Interestingly, the court didn’t dispute any of the facts in the case. They recognized the benefits of fiber broadband and acknowledged that the areas where Chattanooga and Wilson want to build have no existing competition (or even any broadband). The court also recognized that the state laws in the two states were clearly barriers to infrastructure investment by the cities.

It would seem by accepting the facts presented by the cities that the court would then rule in their favor. But they didn’t and the court’s ruling boiled down to deciding that the FCC didn’t have a clear mandate to preempt state law under the authority of Section 706. The court says that the language in Section 706 is not strong enough to support preemption.

I guess it all comes down to an interpretation of language. Certainly the statute uses the word ‘encourage’ (instead of some stronger word). But the Act goes on to suggest that the FCC use the regulatory rules at its disposal (such as regulatory forbearance) to effectuate this encouragement. To me, a non-lawyer, that sounds like Section 706 is instructing the FCC to act, not just to passively encourage competition.

As is usual with these kinds of appeals, this case is not only an interpretation of the language that I’ve highlighted above. Various parties intervened in the case and argued that this was an issue of states’ rights versus federal authority. And I am sure that the politics and the underlying judicial philosophy on that larger issue had a lot to do with the decision.

The FCC is an interesting federal agency because they regularly preempt states’ rights on telecom issues. The most recent such decision was one that ordered state and local calling rates from prisons be reduced in line with federal rate guidelines. The agency has a long history of overriding state Commissions to bring state telecom rules in lines with FCC policies.

I’m not enough of a lawyer to understand if there is an obvious appeal to the Supreme Court, or what the likelihood of winning such an appeal might be. But I have followed appeals of FCC decisions for a long enough time in my career to see that this ruling is not strong enough to be the final word on the issue. I am sure we’ll see this topic come up again.

 

A Forever Fight Against Municipal Competition?

Seattle-SkylineThe appeals of the FCC’s attempt to overturn state laws that preclude municipalities from building broadband networks is working its way through the courts. Both the states of Tennessee and North Carolina have sued the FCC to stop them from overturning existing telecom laws.

It’s hard to say which way the courts will rule on the issue. The states are painting this as a states’ rights issue. In a recent filing in the case, Tennessee said that states have an, “inviolable right to self-governance . . . Far from being a simple matter of preemption, as the FCC claims, this intervention between the State and its subordinate entities is a manifest infringement on State sovereignty,”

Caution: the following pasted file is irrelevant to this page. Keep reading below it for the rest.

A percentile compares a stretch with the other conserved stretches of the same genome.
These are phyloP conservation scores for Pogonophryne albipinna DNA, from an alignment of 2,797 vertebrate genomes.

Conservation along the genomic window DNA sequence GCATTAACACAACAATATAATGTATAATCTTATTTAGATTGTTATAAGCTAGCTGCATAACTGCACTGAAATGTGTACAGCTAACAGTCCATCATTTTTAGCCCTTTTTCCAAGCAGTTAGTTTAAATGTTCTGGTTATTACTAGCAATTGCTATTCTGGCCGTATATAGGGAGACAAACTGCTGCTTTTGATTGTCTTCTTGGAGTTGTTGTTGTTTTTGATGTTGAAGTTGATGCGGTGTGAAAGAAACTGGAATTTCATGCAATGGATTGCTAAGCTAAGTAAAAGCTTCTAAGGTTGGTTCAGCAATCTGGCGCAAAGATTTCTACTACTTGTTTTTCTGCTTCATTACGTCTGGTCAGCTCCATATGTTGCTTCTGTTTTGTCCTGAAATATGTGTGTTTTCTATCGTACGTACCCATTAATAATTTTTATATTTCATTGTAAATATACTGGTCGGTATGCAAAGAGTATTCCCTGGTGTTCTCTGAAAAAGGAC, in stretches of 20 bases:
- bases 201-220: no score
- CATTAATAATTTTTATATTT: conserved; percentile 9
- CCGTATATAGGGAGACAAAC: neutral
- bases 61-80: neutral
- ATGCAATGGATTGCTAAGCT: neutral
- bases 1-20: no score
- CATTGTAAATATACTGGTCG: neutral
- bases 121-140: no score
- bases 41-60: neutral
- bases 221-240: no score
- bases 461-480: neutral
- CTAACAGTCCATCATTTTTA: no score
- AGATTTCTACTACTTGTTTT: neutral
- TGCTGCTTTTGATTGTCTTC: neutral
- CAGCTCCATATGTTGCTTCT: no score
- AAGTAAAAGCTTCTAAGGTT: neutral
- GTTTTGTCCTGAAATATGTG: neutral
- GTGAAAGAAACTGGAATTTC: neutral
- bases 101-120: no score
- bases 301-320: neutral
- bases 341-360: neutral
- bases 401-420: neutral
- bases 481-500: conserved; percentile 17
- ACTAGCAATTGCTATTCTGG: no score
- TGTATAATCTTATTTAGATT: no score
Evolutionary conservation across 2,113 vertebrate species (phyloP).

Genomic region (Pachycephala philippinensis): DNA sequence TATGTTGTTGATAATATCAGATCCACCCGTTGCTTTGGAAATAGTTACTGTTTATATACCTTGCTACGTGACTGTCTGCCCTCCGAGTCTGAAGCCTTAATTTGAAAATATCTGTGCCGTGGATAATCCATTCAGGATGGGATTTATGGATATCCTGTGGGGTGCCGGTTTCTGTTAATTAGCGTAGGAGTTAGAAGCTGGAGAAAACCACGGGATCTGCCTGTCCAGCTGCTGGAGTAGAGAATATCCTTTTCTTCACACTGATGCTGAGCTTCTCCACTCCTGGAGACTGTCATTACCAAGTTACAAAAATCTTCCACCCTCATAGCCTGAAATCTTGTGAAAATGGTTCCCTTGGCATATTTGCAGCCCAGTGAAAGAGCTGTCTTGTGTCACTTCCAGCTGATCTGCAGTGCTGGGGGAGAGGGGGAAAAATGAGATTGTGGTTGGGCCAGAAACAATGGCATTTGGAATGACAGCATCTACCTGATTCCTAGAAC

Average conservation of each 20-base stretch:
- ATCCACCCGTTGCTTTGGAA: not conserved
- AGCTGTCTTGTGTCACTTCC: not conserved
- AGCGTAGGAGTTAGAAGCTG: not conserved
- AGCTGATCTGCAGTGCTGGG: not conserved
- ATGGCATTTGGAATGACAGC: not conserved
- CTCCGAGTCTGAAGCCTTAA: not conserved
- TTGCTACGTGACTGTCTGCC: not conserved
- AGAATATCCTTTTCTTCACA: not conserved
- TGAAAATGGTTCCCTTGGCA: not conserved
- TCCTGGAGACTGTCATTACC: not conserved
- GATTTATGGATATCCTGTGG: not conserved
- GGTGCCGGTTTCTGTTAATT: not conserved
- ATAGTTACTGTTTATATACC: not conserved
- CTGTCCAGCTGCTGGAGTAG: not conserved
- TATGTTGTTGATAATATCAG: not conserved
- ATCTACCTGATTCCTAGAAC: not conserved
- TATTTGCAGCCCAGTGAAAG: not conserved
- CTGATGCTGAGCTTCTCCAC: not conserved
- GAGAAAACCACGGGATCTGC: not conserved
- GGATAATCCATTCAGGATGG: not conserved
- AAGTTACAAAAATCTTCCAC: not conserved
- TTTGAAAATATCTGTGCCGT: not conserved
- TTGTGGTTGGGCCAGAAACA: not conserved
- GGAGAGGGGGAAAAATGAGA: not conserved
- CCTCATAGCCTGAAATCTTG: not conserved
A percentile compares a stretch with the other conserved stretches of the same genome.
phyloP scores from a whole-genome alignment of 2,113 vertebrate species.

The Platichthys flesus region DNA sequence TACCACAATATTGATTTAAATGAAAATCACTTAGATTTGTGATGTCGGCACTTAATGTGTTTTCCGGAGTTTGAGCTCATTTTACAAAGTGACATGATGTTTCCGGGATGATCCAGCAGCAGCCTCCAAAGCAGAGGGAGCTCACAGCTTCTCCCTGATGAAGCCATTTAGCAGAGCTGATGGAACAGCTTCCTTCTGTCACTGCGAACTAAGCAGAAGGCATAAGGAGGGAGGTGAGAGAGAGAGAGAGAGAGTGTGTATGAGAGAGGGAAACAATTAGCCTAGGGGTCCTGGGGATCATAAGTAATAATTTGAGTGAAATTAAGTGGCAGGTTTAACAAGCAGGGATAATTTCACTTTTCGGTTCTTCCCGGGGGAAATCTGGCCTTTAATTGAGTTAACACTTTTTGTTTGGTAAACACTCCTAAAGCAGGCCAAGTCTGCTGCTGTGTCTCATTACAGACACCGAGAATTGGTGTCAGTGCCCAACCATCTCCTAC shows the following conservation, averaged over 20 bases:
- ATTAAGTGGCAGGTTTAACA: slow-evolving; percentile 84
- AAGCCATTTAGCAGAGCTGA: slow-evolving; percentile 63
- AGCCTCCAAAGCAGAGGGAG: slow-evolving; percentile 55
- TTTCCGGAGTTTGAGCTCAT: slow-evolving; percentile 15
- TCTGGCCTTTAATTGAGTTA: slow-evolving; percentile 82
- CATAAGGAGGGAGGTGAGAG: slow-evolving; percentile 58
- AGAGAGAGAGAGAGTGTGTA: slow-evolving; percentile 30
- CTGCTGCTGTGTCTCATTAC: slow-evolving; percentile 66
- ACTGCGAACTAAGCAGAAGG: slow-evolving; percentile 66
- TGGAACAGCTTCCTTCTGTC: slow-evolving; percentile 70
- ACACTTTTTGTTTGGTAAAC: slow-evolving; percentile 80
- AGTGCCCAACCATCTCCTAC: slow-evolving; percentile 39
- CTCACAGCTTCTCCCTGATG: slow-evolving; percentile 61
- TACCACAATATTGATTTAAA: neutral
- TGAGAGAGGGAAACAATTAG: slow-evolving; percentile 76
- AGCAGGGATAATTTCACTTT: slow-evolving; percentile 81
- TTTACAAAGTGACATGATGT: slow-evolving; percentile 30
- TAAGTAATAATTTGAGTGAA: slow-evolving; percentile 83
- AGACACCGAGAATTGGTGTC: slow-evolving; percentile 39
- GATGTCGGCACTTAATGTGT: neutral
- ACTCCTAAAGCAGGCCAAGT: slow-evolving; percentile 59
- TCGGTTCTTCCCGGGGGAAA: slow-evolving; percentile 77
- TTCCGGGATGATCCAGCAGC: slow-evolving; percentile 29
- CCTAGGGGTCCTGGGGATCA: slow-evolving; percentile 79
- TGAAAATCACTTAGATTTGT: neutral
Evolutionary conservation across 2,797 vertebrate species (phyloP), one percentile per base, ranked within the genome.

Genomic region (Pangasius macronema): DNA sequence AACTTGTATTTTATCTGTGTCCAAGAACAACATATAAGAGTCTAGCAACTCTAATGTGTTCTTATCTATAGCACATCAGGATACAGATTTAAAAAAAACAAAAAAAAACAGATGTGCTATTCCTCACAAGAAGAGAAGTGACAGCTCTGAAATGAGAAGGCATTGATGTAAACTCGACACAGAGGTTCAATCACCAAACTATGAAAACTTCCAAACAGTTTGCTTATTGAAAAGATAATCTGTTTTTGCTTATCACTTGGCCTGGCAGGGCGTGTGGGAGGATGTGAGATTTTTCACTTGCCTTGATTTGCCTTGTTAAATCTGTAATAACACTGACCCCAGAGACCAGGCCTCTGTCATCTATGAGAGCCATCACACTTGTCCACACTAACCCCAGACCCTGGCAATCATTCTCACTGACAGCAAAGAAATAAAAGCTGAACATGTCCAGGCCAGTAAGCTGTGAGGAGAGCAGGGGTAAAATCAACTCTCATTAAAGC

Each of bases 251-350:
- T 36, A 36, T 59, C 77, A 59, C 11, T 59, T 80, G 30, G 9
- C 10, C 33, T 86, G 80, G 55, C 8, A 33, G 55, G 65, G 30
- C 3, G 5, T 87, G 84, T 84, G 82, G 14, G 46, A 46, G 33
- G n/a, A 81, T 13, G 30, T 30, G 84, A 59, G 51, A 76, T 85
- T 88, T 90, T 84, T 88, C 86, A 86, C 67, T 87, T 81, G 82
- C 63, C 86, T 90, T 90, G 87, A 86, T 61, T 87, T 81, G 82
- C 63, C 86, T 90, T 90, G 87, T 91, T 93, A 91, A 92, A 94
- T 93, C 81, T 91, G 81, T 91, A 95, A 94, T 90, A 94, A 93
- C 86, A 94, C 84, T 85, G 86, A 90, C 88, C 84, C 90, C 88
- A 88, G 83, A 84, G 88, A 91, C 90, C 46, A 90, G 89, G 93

Meanwhile, the FCC is following one of the basic responsibilities that it was tasked with by Congress. Section 706 of the Telecommunications Act of 1996 directed the FCC to take actions to remove barriers to broadband investment. I remember when the Act came out that there was a lot of discussion of how this would allow municipalities everywhere into the broadband business. Even then there were numerous barriers to municipalities becoming telephone companies and my peers and I at the time read this language to mean that the FCC would do precisely what they were told to do – which was to remove barriers. It certainly took the FCC a long time to tackle the issue.

Perhaps in the long run it doesn’t really matter what the courts say. In the two cases being appealed, the FCC ruled against specific laws only in North Carolina and Tennessee that prohibited certain actions by municipalities in those states. Even should Chattanooga and Wilson, NC win those cases the victory would apply only to those specific laws in those states.

There would be nothing stopping the legislators in those same states from trying to pass legislation that would put different blocks on municipal competition. Over the years this tactic has been tried as states have tried to overturn federal abortion laws, and more recently in states’ fights against gay marriage. Note that I am not equating the fight for municipal broadband to those hot button topics, but rather pointing out that the same legislative tactics are available to the states that don’t like the FCC ruling. They are free to try to pass different laws to chip away at the FCC until they find something that sticks.

In my mind the FCC ruling might well provide some relief for both Chattanooga and Wilson, but one has to ask if it is going to provide much help to other cities. The cost of fighting these laws has to be steep for those two cities, and one would think that there are not a lot of other cities ready to fight this hard to overturn a broadband prohibition.

I might be wrong about this and there might be dozens of cities lining up awaiting the court decisions in these cases. But realistically, the cost of the expensive court fights needed to challenge existing telecom laws is in itself a big barrier to entry for cities and most of them are probably not willing to tackle the issue.

What is most interesting about this whole fight is that there are not a huge number of cities wanting to become ISPs. I’ve seen dozens of RFPs this year from cities wanting fiber and the majority of those RFPs are seeking a commercial provider to bring broadband to the cities. For the most part cities only end up getting into the broadband business when they don’t see any alternative.